- Pink Brain, Blue Brain, Lise Eliot
- What You Can Change … And What You Can’t, Martin Seligman
- St. Lucy’s Home for Girls Raised by Wolves, Karen Russell
- The Silent Land, Graham Joyce
- No Excuses: Nine Ways We Can Change How Women Think About Power, Gloria Feldt
- So Cold the River, Michael Koryta
- Turn of Mind, Alice LaPlante
- The Frozen Sky, Jeff Carlson
- Stories for Nighttime and Some for the Day, Ben Loory
I’ve been busy with lots of Very Exciting Projects, which means I’ve fallen way behind on my book blogging. On the bright side, it makes it rather easy to decide which books to mention in my posts: let’s just say they’re not all equally memorable.
The most gripping, memorable read from this batch would be Joyce’s The Silent Land. After a young married couple survive an avalanche, they find themselves in a strange alternate version of their ski resort. The book is full of haunting imagery and unfolds with a wonderful sense of tension. Each time the characters discover some new oddity, you feel their sense of dislocation increase. The real star of the novel, though, is how Joyce portrays their relationship and how it unfolds under stress. Somehow he manages to avoid the Scylla of sentimentality and the Charybdis of unlikeability; their marriage reads as loving, real, and sustaining, even as the stresses they experience push the protagonists apart and together again. Highly recommended.
I’d also recommend the Russell stories. Like Joyce, her stories take place in a skewed version of reality. However, where Joyce’s alternate world is spare and haunting, hers is at once brash and mysterious, coarse and beautiful, vital and surging with a particularly American sensibility. My favorite story – other than the title story, which every woman past the age of puberty should be required to read – features a minotaur heading west with a wagon train, told from the perspective of the minotaur’s child. That’s the kind of book it is: a strange, visionary, left-handed take on America, using childhood and its immediacy of experience to anchor the strangeness in emotional truth. Wonderful.
The Loory stories, too, were haunting and thought-provoking – but I must admit I had to go back and flip through the book before my brain would cough up any details. This is not because the stories are bad, but because the collection does such a good job of building up this atmosphere of beauty and compassion and dread. It’s a short book and I recommend gulping it down in one sitting. You probably won’t be able to recall any of the individual stories later, but you won’t forget the way you’ll feel when you’re done. Just writing this post is making me want to read it again so I can get the feeling back.
I thought Pink Brain, Blue Brain would be a reasonable look at the neurobiology of gender differences, but frankly, Eliot isn’t nearly critical enough about her topic. Not worth reading if you can get your hands on Delusions of Gender instead, which is a much more intelligent analysis of the same material.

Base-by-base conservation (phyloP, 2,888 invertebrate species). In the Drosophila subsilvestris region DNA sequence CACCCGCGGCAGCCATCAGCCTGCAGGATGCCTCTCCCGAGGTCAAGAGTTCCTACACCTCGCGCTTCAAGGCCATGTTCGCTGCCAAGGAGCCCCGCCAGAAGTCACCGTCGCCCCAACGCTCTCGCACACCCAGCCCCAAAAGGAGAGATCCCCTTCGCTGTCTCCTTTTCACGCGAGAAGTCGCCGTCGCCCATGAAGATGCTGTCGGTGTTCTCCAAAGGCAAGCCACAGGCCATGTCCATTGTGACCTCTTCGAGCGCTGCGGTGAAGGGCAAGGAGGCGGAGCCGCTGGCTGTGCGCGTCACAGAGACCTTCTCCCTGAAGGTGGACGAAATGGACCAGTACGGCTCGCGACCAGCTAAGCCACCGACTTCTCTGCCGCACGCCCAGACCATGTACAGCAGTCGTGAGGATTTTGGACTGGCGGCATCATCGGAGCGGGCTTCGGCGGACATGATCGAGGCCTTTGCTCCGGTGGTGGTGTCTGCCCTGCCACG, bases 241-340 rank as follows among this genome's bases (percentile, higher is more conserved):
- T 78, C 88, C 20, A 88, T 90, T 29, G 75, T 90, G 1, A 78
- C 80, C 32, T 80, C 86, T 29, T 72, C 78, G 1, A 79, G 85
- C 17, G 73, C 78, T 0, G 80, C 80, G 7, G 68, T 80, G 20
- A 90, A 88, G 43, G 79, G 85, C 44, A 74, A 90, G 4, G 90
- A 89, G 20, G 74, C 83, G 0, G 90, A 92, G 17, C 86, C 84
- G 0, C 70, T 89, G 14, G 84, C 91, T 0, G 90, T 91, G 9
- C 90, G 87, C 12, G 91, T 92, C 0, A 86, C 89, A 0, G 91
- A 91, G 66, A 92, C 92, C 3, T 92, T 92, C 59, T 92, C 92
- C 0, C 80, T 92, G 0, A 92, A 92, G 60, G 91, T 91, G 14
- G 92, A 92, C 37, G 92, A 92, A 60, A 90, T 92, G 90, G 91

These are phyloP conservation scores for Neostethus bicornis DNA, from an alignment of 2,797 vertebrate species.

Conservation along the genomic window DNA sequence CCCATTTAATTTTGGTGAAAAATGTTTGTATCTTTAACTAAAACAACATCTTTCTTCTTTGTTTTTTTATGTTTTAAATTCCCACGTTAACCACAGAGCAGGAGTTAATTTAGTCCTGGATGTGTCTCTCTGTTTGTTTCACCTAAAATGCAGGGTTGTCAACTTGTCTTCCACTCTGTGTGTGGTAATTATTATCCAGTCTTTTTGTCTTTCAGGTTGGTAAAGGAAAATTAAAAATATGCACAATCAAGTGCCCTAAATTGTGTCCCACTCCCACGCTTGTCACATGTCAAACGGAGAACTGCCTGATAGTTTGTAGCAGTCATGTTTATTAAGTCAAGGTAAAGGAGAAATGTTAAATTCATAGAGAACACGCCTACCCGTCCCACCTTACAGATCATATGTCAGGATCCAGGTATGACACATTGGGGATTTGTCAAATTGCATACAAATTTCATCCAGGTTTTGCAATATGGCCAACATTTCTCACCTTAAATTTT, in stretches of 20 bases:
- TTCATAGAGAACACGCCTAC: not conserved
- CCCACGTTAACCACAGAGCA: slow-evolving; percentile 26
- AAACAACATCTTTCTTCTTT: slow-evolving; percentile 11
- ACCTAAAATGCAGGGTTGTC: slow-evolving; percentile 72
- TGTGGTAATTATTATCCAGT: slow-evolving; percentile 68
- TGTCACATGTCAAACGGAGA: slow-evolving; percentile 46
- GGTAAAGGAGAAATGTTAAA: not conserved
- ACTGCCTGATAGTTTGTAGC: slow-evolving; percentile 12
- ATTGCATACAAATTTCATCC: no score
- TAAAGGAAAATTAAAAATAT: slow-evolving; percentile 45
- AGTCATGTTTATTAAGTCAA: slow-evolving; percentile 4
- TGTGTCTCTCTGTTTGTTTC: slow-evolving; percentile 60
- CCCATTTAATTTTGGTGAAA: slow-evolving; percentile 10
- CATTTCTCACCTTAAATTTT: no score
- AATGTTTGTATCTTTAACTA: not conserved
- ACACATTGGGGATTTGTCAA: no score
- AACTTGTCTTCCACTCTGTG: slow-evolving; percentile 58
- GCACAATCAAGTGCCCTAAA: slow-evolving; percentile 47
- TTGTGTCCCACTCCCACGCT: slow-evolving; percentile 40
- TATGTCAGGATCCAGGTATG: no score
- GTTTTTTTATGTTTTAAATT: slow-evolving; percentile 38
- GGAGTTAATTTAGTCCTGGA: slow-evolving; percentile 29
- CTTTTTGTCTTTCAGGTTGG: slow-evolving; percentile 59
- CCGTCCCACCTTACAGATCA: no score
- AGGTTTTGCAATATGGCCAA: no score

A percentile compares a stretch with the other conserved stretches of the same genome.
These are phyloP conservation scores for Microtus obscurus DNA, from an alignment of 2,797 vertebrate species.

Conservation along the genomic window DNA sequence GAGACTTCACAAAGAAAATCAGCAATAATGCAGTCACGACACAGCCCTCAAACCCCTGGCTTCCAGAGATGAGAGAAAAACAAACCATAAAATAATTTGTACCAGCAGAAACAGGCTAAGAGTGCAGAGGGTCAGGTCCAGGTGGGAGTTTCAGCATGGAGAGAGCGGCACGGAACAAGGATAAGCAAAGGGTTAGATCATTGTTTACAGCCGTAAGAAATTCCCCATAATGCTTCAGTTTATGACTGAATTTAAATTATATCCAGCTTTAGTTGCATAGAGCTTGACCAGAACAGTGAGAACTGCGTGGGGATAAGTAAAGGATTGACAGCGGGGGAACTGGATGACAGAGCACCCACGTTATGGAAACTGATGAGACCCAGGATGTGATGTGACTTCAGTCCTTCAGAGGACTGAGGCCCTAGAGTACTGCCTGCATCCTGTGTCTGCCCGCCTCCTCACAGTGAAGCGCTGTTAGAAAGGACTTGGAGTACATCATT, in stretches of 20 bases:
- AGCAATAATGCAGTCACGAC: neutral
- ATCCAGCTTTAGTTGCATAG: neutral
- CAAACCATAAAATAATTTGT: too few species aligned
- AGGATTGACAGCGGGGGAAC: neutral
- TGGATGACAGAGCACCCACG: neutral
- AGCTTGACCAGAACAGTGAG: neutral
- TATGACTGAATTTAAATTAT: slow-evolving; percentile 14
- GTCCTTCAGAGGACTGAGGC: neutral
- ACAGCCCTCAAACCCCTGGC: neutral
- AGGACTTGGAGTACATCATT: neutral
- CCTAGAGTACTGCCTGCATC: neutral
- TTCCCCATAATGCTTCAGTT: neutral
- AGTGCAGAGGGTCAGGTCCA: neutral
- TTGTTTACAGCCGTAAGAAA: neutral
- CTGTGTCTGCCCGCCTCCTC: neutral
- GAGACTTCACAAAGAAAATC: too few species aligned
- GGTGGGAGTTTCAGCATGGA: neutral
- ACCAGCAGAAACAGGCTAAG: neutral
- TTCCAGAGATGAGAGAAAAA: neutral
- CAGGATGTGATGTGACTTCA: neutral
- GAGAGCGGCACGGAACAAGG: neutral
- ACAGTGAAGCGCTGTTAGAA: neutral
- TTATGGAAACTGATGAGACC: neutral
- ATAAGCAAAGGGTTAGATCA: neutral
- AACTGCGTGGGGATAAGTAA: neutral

Conversely, I expected the Seligman book to be not-so-great, but I found it to be really compelling, both in approach and in content. Seligman looks at common human problems – from depression to quitting smoking – and asks whether they are best solved by medical or non-medical interventions. On the whole, he argues, therapeutic interventions are relatively cheap, effective and low-risk, compared to drugs. However, he seems (based on my understanding of the literature) to be quite fair-minded about admitting when drugs are really necessary to achieve any kind of lasting change. In fact, each chapter closes with a review of the advantages and disadvantages of the treatment approaches he reviews, so you can judge what best fits your own situation. This may not be of interest to anyone without a personal or professional reason to investigate the topic, but I thought it was both readable and engaging.
No Excuses could be ground-breaking to the right reader, but that reader wasn’t me. I found myself reading the book waiting for her to say something I didn’t already know. Between my research on gender and my interest in psychology, I had a lot of it covered! On the other hand, this book could make a fabulous gift for the young feminist in your life.
So Cold the River was a reasonably good horror novel involving grand old hotels, bodily possession, and some approximation of the fountain of youth. I didn’t love it, mostly because the main character kept being an utter idiot, but it was good enough to get me to read more Koryta – and his other books are far better. Watch this space for a review of The Cypress House, or you could just go read it right now.
Turn of Mind was a high-concept murder mystery: the main character has Alzheimer’s, and may or may not have murdered her best friend. You get the backstory of their lives together, as well as hints to the murder, filtered through her slowly deteriorating mind. Don’t read this one for the plot – read it for LaPlante’s amazing handling of character and point of view. (Though the plot isn’t bad either!)
Finally, The Frozen Sky let Carlson try his hand at high-action hard sci-fi, where first contact goes horribly wrong. (The aliens spend most of their time trying to kill the protagonist.) He does a nice job of evoking the “sensawunda” while at the same time making you empathize with the protagonist’s growing despair – but the ending is quite unsatisfying. On the whole, I prefer his post-apocalyptic stuff. Then again, I’ve always enjoyed reading about the end of the world.